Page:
Constance’s involvement with these classes led her to set up Fianna Éireann in 1909.[14] Named after the famous band of warriors from Celtic mythology, the Fianna was a national Boy Scout movement. It was established partly to oppose and nullify the influence of Baden-Powell’s English Boy Scout organisation, but also to promote Irish nationalism among its members and, later, to inculcate the boys in the ways of rebellion. By 1909 the militant Constance had also secured a place on the executive council of Sinn Féin. However, she was too militant for the leader, Arthur Griffith, and the two never really worked well together.[15] Moreover, the apparent success of the Home Rule Party from 1909 to 1912 (when the Third Home Rule Bill was passed in Westminster) marginalised extreme nationalists.  Despite this, and despite the fact that she was often at odds with Griffith, Constance continued her work with Sinn Féin, the Fianna and Dublin’s theatrical circles during the years that followed.

The Lockout

In 1913 the capital was hit by industrial unrest and the striking workers faced the wrath of the employers in the form of the Dublin Lockout. Always the champion of the poor, Constance threw herself into supporting the strikers. She worked tirelessly on their behalf, organising a band of voluntary workers, setting up a soup kitchen in the basement of Liberty Hall and visiting those who were too ill to fend for themselves. Constance’s views on social justice meant that she was now committed to the labour struggle as well as the national struggle.[16] Her husband, Casimir, was devoted to neither. He had been unhappy with his wife’s devotion to the cause of Irish freedom for some time, and her support of the Dublin workers only added to the couple’s social isolation among the Dublin Castle set and Dublin society at large. Casimir realised that, in these circumstances, he would not get many portraits commissioned by Dublin’s social elite. In the autumn of 1913, Casimir Markievicz returned to his native Poland and he was called to active service in the Russian army when World War One broke out in the following year.[17]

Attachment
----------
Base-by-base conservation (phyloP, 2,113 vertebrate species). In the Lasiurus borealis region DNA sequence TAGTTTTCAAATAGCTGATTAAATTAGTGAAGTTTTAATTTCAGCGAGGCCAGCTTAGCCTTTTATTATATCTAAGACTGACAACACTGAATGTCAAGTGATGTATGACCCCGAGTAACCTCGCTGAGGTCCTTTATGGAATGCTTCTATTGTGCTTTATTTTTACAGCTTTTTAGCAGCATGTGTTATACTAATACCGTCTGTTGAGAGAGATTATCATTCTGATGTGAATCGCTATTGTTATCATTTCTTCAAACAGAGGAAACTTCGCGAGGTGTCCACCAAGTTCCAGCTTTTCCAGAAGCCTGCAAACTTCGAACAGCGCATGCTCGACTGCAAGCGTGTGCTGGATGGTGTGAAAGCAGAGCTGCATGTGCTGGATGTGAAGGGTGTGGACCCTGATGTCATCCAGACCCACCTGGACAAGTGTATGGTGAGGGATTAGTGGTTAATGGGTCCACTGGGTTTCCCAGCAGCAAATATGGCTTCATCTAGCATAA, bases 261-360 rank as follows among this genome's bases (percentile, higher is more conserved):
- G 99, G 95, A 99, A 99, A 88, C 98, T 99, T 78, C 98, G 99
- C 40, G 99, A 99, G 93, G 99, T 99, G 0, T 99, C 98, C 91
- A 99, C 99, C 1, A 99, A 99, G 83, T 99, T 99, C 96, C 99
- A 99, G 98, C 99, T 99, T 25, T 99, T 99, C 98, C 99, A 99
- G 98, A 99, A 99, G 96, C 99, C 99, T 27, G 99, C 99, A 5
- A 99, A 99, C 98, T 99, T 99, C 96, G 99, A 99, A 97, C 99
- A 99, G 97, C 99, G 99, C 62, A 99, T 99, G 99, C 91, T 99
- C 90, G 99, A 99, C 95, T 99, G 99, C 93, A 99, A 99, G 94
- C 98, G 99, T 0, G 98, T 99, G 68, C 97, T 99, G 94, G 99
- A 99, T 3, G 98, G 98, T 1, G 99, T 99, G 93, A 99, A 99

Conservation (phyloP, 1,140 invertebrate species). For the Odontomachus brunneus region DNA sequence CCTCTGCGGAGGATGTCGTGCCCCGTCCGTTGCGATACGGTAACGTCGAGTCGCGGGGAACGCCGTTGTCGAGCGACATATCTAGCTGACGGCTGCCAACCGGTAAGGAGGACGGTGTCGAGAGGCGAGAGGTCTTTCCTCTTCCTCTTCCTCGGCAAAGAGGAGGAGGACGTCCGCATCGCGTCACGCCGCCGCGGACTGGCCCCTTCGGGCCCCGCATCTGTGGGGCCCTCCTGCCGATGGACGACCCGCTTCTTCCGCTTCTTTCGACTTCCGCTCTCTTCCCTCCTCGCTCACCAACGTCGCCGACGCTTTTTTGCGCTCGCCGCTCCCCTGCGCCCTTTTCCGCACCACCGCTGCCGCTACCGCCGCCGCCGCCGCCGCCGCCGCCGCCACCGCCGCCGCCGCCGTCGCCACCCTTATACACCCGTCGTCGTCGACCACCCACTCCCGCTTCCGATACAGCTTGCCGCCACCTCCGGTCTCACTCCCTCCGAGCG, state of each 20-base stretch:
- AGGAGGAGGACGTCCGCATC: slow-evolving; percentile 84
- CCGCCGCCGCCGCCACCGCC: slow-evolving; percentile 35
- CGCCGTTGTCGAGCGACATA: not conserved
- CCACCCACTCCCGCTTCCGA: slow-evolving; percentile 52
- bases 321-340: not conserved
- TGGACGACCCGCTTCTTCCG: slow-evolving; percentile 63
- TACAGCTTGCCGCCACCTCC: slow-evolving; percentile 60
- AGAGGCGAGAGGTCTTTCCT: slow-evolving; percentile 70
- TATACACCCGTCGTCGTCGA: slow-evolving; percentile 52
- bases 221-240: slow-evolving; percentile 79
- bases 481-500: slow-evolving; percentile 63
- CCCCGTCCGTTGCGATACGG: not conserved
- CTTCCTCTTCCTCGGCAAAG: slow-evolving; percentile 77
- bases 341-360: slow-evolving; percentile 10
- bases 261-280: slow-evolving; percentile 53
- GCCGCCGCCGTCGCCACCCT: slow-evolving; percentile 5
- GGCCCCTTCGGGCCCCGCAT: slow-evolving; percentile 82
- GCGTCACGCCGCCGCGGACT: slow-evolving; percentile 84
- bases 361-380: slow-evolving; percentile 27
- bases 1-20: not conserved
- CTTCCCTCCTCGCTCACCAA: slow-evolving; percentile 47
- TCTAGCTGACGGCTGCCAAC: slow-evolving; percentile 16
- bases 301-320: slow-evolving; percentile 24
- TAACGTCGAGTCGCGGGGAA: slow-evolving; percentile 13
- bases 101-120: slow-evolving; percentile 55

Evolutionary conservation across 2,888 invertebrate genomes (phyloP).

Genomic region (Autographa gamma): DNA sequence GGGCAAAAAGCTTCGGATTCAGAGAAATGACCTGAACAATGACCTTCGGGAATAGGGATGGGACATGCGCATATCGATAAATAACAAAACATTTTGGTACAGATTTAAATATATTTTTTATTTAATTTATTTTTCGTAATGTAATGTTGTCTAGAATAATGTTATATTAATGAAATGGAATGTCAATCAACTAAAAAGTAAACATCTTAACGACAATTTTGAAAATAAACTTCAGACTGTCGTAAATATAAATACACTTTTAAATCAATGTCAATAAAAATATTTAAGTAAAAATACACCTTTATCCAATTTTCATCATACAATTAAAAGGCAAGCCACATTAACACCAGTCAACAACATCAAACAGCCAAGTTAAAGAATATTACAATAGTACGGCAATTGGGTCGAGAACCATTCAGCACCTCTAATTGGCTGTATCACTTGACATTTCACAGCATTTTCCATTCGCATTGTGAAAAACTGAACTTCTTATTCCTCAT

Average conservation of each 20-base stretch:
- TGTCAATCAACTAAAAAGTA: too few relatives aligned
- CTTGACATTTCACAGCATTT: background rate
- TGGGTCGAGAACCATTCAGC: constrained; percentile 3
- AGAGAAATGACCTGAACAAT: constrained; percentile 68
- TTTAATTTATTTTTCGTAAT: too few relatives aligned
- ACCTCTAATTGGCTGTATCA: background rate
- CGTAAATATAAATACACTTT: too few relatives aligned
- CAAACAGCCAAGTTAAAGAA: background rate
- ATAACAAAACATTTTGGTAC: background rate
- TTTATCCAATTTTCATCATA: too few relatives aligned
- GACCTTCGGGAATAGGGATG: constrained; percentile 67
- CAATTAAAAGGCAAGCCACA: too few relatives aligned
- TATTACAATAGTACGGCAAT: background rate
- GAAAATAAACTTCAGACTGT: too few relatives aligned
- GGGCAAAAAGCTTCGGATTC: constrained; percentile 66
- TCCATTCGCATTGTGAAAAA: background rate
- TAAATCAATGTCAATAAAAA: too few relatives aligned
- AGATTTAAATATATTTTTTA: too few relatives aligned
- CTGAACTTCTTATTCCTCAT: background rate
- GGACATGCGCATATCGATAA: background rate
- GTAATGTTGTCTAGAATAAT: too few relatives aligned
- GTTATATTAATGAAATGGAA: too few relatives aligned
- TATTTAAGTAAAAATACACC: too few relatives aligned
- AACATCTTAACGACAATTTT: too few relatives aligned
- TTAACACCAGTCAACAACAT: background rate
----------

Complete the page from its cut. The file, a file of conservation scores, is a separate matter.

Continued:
Meanwhile, and perhaps in an effort to compensate for her husband’s departure, Constance renewed her efforts on behalf of the nationalist cause. In 1913 a new organisation, the Irish Volunteers, was founded. Ostensibly the volunteers were established to defend the implementation of Home Rule, but from the outset the organisation was infiltrated by extreme nationalists who were planning an armed insurrection. Constance became proficient in the use of a rifle and she was there with members of her Fianna Éireann when the volunteers smuggled German guns into Howth Harbour on 26 July 1914.[18] Irish republicans looked on World War One as Britain’s difficulty and Ireland’s opportunity. A rising was planned for Easter Sunday 1916. However, the plans were changed at the last minute, when Eoin MacNeill discovered that he had been tricked regarding the proposed disarmament of the volunteers and the imminent arrival of more German guns. Despite the cancellation of the original rising, a small group of extreme republicans, including Patrick Pearse, James Connolly and Tom Clarke, decided to go ahead with a smaller scale rising on the following day, Easter Monday. They probably knew that it had little chance of success, but they thought that such a gesture and their sacrifice might reawaken the spirit of Irish republicanism and the tradition of armed rebellion.